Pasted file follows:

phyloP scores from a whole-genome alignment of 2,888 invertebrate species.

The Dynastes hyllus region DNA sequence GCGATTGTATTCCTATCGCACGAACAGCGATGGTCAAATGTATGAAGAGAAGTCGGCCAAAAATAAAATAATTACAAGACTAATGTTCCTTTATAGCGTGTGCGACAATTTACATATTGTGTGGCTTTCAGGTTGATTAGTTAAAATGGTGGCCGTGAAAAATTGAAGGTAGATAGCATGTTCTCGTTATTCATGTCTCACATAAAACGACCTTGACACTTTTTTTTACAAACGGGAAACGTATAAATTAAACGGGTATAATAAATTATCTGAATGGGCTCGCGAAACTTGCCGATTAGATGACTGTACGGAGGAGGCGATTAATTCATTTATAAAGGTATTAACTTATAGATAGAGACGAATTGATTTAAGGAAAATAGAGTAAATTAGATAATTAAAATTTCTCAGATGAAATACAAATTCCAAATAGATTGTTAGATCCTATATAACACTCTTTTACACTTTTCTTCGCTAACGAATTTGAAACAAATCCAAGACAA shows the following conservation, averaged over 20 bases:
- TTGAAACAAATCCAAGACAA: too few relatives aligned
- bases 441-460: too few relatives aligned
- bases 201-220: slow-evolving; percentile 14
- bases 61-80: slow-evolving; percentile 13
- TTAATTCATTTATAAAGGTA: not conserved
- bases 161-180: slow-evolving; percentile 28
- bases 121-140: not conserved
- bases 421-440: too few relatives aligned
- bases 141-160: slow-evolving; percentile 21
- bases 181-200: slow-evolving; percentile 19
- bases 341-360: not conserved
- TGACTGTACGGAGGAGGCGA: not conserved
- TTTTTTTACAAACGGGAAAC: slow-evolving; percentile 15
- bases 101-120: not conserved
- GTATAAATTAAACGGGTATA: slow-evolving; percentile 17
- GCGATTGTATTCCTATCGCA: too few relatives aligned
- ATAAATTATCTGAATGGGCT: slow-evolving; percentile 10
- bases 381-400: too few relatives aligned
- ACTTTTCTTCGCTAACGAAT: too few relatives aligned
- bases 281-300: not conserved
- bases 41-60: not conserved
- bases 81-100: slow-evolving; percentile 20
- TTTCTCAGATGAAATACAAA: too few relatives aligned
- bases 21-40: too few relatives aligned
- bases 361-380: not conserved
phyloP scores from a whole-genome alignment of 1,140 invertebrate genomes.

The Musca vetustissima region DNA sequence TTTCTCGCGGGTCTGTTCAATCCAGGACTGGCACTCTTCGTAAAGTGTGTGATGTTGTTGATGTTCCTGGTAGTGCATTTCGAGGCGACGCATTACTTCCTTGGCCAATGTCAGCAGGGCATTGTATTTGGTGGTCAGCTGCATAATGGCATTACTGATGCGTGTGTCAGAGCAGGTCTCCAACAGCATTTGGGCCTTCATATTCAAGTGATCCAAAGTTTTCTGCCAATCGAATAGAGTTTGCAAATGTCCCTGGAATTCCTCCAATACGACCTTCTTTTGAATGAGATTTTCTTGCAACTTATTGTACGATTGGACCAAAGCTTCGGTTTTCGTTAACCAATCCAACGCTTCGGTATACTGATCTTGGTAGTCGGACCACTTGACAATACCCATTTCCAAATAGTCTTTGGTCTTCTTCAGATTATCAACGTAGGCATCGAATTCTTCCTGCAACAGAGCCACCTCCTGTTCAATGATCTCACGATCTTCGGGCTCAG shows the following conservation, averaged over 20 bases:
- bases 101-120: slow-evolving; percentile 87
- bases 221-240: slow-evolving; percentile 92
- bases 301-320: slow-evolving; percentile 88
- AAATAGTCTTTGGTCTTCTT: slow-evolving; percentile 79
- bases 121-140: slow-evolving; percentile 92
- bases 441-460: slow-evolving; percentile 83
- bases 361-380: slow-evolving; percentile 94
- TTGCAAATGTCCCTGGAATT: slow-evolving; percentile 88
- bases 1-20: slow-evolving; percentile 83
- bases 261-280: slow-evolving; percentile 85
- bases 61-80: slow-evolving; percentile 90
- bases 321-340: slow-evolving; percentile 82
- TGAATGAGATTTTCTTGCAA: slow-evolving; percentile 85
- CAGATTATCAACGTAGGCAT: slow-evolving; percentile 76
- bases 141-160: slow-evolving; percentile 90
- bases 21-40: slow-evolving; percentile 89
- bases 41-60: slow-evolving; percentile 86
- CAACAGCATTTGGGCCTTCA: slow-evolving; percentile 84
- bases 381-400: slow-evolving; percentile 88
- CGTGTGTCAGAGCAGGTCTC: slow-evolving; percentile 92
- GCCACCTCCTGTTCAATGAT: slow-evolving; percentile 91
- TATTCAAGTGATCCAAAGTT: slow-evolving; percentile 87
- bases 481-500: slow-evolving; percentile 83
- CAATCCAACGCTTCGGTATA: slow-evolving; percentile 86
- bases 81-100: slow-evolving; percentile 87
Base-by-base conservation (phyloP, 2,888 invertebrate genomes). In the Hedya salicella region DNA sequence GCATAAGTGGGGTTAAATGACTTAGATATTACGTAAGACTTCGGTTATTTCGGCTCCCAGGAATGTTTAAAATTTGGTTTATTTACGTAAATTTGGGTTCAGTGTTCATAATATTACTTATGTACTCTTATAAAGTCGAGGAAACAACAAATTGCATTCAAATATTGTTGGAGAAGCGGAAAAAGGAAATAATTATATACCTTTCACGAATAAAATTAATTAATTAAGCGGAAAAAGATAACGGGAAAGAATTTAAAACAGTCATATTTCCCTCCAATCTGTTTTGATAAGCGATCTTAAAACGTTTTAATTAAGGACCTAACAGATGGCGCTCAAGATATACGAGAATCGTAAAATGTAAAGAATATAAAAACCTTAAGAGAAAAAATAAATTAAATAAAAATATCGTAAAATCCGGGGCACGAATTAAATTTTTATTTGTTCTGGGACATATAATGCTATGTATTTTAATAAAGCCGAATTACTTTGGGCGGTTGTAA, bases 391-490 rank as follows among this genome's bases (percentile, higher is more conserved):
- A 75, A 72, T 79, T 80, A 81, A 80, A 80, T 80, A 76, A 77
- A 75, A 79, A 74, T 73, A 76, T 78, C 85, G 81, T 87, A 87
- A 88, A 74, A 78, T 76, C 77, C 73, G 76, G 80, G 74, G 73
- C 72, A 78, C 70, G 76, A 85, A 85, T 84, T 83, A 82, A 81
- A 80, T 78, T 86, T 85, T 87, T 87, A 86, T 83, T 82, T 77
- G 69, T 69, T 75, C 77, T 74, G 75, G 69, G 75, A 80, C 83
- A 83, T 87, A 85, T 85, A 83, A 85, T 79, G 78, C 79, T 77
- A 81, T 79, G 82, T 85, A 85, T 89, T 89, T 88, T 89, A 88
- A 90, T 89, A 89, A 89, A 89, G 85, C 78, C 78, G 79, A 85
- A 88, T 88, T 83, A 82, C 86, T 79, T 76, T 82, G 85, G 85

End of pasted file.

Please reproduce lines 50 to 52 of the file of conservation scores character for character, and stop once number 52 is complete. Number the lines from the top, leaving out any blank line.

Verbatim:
- GCCACCTCCTGTTCAATGAT: slow-evolving; percentile 91
- TATTCAAGTGATCCAAAGTT: slow-evolving; percentile 87
- bases 481-500: slow-evolving; percentile 83